Here’s our selection of 20 things to do in Tokyo, Japan.
Tokyo is vast and ever-changing. It has been done to death on travel blogs and in guidebooks but you can never quite capture it. For that reason, we didn’t want to write down what we think you ‘shouldn’t miss’ or ‘must see’ places. But here are 20 things we really enjoyed on our last two visits.
1. Take in some iconic Tokyo scenes in Harajuku, Shibuya and Shinjuku
What do you think of when someone says ‘Tokyo’ or even ‘Japan’? Chances are, if it’s not temples, it’ll be something along the lines of skyscrapers and huge crowds. This is only one side of Tokyo though and there is a lot more to it, and Japan as a whole, than this kind of thing. These crazy areas are worth seeing though: you won’t get such orderly chaos anywhere else.
2. See the city from the Tokyo Bay water bus
A ride on the Tokyo water bus is a perfect activity to combine with a trip to the sumo (blog on that to follow) because you can get on the boat from just outside, near Ryohoku station.
The water bus is also a very good vantage point for viewing the Asahi Flame, better known as the ‘golden turd‘. It’s a giant stainless steel golden sculpture on top of the Asahi Beer HQ, visible in our second photo below. Meant to look like the frothy head on a pint of Asahi, it rather missed the mark.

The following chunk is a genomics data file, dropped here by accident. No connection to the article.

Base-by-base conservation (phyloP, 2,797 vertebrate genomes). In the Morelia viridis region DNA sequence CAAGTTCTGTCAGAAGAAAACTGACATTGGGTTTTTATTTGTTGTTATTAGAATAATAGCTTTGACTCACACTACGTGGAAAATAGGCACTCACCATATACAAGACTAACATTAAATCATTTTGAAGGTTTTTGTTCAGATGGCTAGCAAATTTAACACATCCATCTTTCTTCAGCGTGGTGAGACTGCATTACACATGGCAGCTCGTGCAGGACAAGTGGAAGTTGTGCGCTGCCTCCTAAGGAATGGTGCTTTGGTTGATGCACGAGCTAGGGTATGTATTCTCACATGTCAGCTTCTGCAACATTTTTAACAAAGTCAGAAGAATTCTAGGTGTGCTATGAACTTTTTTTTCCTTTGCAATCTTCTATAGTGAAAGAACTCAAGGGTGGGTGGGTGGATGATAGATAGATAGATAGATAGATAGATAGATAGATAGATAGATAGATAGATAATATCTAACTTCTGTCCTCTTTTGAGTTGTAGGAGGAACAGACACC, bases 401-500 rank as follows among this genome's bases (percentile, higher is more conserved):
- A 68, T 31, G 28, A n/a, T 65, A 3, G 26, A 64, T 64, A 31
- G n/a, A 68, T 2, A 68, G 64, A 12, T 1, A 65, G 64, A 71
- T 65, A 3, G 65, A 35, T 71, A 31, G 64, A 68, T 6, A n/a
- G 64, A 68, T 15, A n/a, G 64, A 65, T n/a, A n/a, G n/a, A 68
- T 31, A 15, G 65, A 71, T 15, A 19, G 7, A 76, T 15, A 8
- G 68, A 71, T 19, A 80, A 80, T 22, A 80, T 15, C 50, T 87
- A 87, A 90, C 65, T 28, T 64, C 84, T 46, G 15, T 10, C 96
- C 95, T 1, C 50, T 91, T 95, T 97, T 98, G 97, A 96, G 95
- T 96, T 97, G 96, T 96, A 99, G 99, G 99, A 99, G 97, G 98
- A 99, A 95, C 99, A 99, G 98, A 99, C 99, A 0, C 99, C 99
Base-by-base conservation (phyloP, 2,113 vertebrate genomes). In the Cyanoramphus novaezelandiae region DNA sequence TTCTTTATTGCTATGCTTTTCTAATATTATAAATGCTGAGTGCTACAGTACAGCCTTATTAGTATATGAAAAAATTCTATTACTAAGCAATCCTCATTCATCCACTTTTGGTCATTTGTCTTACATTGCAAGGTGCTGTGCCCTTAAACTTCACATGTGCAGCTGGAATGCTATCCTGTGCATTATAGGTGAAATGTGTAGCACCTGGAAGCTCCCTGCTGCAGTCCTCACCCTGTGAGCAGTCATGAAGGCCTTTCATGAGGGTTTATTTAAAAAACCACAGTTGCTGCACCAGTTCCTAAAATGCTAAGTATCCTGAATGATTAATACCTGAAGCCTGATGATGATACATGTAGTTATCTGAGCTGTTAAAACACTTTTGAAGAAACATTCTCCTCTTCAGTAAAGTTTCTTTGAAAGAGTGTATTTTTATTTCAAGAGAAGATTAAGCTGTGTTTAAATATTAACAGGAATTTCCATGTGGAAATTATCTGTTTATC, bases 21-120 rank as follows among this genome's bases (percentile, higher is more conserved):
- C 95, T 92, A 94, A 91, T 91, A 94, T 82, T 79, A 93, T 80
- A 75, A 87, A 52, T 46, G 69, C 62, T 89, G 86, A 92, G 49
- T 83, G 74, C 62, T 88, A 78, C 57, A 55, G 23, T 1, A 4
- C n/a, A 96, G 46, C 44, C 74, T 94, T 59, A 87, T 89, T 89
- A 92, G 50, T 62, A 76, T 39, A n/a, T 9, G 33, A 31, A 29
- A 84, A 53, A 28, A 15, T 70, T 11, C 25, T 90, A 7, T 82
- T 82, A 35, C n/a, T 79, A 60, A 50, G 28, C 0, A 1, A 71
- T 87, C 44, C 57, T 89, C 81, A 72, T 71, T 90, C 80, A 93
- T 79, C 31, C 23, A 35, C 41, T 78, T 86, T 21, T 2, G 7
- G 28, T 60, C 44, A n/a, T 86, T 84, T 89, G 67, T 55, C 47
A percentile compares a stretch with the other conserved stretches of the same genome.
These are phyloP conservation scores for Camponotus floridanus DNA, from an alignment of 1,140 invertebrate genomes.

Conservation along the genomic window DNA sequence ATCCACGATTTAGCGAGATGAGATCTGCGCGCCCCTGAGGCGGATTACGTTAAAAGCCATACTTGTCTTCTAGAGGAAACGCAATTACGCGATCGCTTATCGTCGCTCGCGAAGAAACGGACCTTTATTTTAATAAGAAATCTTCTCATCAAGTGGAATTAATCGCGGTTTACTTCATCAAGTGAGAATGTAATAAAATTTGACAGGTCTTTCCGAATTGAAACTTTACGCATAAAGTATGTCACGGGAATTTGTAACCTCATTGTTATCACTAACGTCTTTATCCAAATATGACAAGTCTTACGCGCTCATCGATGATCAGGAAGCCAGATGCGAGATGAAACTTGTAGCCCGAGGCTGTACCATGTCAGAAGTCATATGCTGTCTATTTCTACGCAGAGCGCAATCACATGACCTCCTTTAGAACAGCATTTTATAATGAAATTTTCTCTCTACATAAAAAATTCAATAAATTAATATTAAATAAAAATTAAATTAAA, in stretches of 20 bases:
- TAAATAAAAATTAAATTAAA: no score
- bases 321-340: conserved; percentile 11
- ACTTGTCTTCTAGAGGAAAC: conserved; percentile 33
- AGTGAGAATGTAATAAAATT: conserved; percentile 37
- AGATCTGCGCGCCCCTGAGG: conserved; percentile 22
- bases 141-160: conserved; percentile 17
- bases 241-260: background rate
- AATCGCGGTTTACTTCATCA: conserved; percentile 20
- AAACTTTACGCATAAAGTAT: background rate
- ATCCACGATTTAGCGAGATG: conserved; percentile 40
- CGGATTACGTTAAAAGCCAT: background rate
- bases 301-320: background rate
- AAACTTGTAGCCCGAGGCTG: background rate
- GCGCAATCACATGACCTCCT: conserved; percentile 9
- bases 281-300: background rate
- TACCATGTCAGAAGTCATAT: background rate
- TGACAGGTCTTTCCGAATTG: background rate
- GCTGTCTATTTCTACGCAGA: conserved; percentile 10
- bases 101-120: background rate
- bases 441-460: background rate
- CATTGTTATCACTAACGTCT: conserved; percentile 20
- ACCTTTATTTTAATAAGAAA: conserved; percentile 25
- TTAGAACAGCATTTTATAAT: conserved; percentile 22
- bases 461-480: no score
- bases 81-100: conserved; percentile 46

3. See Rainbow Bridge at night
After the water bus, you can get off near Rainbow Bridge, a very pretty suspension bridge all lit up at night. We ate at TY Harbor restaurant here, which was pretty swank but still had that lovely laid-back Japanese atmosphere when it comes to food. And it had its own brewery next door.
4. See the Tokyo skyline from the Tokyo Metropolitan Government Building
To really take in the magnitude of Tokyo, it has to be viewed from above.
The Tokyo Metropolitan Government Building, in Shinjuku, has two free observation decks on the 45th floor of both of its towers, from which you can see Tokyo Tower, Tokyo Skytree, and even Mount Fuji in good weather. The north tower one is open late at night.